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brilliant passages, has always seemed to me more of a versified novelette—without the higher and broader characteristics of Scott's prose novels-than of a poem.
I suppose what one expects from a poem as distinguished from a romance-even though the poem incorporates a story— is that it should not rest for its chief interest on the mere development of the story; but rather that the narrative should be quite subordinate to that insight into the deeper side of life and manners, in expressing which poetry has so great an advantage over prose."
There is, no doubt, a measure of truth in the criticism, but the impression left on the mind after reading the poem is not so much of the actual story, as of a brilliant series of scenes and incidents, told with a vigour and picturesqueness which would be scarcely possible in prose.
It may be well, in conclusion, to try to form some estimate for ourselves of The Lady of the Lake. In doing so it must be remembered that the poem is a Metrical Romance. The special characteristics which we expect in Romance poetry are sustained and vigorous action, freshness of scene, incident and language, and a sense of reality. Romance poetry is a failure when it is dull, commonplace, or unreal.
(1) Sustained and vigorous action is certainly a characteristic of The Lady of the Lake, more than of either Marmion or The Lay. It has scarcely any dull passages, vivid pictures of scenery filling in the intervals between the incidents of the poem.
It is the vigour and energy of Scott's greatest poems that have made some critics call him 'Homeric.' In his diary he notes: "If there is anything good in my poetry, it is a hurried frankness of composition, which pleases soldiers, sailors, and young people of bold and active dispositions."
As an illustration of this power of Scott's poetry over his own countrymen an anecdote may be quoted from Lockhart.
"In the course of the day when The Lady of the Lake first reached Sir Adam Fergusson, he was posted with his company on a point of ground exposed to the enemy's artillery; somewhere, no doubt, on the lines of Torres Vedras. The men were ordered to lie prostrate on the ground; while they kept that attitude, the Captain, kneeling at their head, read aloud the description of the battle in Canto VI., and the listening soldiers only interrupted him by a joyous huzza, whenever the French shot struck the bank close above them."
(2) Freshness of scene, incident, and language, was more possible to Scott than to other Romance writers, because, as the leading reviver of Romance poetry in his age, he could bring old types into fresh use, and also because his vast antiquarian knowledge gave him access to a store of materials such as few men have enjoyed. The crowd of imitators, whom his success encouraged to follow him, could do little more than reproduce the same types, without the same power of giving variety to them. Some of the incidents in The Lady of the Lake are, in themselves, commonplaces of Romance. The gift of the ring by Fitz-James, the hospitality of Roderick to the stranger-knight, Douglas' surrender and subsequent restoration-incidents similar to these could easily be found in earlier Romance literature; but they were fresh to the age for which Scott wrote-an age that was only beginning to awaken to an interest in Romance— and they are still best known as they appear in this poem.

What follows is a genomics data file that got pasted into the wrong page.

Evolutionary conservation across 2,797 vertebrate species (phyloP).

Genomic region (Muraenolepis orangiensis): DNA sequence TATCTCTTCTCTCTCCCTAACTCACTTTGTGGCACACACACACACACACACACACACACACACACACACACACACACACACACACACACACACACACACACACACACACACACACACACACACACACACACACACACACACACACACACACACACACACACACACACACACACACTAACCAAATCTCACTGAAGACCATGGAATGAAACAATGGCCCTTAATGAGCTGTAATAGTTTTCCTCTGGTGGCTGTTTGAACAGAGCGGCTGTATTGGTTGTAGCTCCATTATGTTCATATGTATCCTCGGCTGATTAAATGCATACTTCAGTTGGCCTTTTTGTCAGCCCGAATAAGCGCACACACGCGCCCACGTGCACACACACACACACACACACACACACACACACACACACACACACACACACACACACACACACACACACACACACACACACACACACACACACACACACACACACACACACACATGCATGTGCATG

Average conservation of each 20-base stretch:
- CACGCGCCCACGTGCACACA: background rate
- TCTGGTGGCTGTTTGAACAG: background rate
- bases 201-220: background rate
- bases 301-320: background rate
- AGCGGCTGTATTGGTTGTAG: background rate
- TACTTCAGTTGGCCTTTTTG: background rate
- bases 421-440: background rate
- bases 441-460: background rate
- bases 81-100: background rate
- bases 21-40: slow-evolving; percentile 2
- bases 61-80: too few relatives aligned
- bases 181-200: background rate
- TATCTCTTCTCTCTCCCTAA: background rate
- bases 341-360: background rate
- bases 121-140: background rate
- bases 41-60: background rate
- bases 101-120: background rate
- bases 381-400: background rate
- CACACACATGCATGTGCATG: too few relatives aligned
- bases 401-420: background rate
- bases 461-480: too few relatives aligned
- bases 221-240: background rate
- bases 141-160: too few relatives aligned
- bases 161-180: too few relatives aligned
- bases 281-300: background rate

Freshness of language is a characteristic in which verse has necessarily a great advantage over prose, owing to its larger command of words. This is especially true of Romance poetry, which can borrow words from the past as well as the present, and so gain at once an antique tone and variety of language. In this way Scott, who is not notable among poets for command of words, manages to give freshness to the language of The Lady of the Lake. Thus a sword is described as a glaive, falchion, claymore, broad-sword, blade or brand; a boat as a shallop, frigate, barge, skiff or bark; a hill as a down, fell, brae or slope. But though the language is fresh, there is scarcely anything in Scott's poems of that almost magic art of
the use of words, that makes the verses of some poets linger in the memory like music.
(3) Reality is, or should be, the special characteristic of Romance poetry. A poet is a 'maker.' He may be a maker of thought, like Wordsworth; or of emotion, like Shelley or Keats; or he may be, like Scott, a maker of imagery, one who can create a world for us, in which we seem for the time to live and act-a Romance poet. This realization of the life and action of the past we expect to find more vivid and intense in Romance poetry than in prose. In this The Lady of the Lake is inferior to the Lay and Marmion, just as Rokeby is inferior to The Lady of the Lake.
The plot of The Lady of the Lake is more elaborate, and its characters better developed, but we do not share their life quite as fully as we fight with Marmion at Flodden, or ride with Deloraine to Melrose. Perhaps Scott himself entered more fully into the past life of the Borders than into that of the Highlands, and so can make it more vivid for us.
But the inferiority of The Lady of the Lake is only comparative, and if it has a sense of reality less strong than its predecessors, it has a more delicate beauty-the beauty of sunrise, and winding lakes, and mountain-air; of innocent love, and chivalrous valour, and patient endurance.
The Scene of the following Poem is laid chiefly in the vicinity of Loch-Katrine, in the Western Highlands of Perthshire. The time of Action includes Six Days, and the transactions of each Day occupy a Canto.
THE LADY OF THE LAKE.
HARP of the North! that mouldering long hast hung
Not thus, in ancient days of Caledon,
Was thy voice mute amid the festal crowd,
When lay of hopeless love, or glory won,
Was Knighthood's dauntless deed, and Beauty's matchless eye. L. L.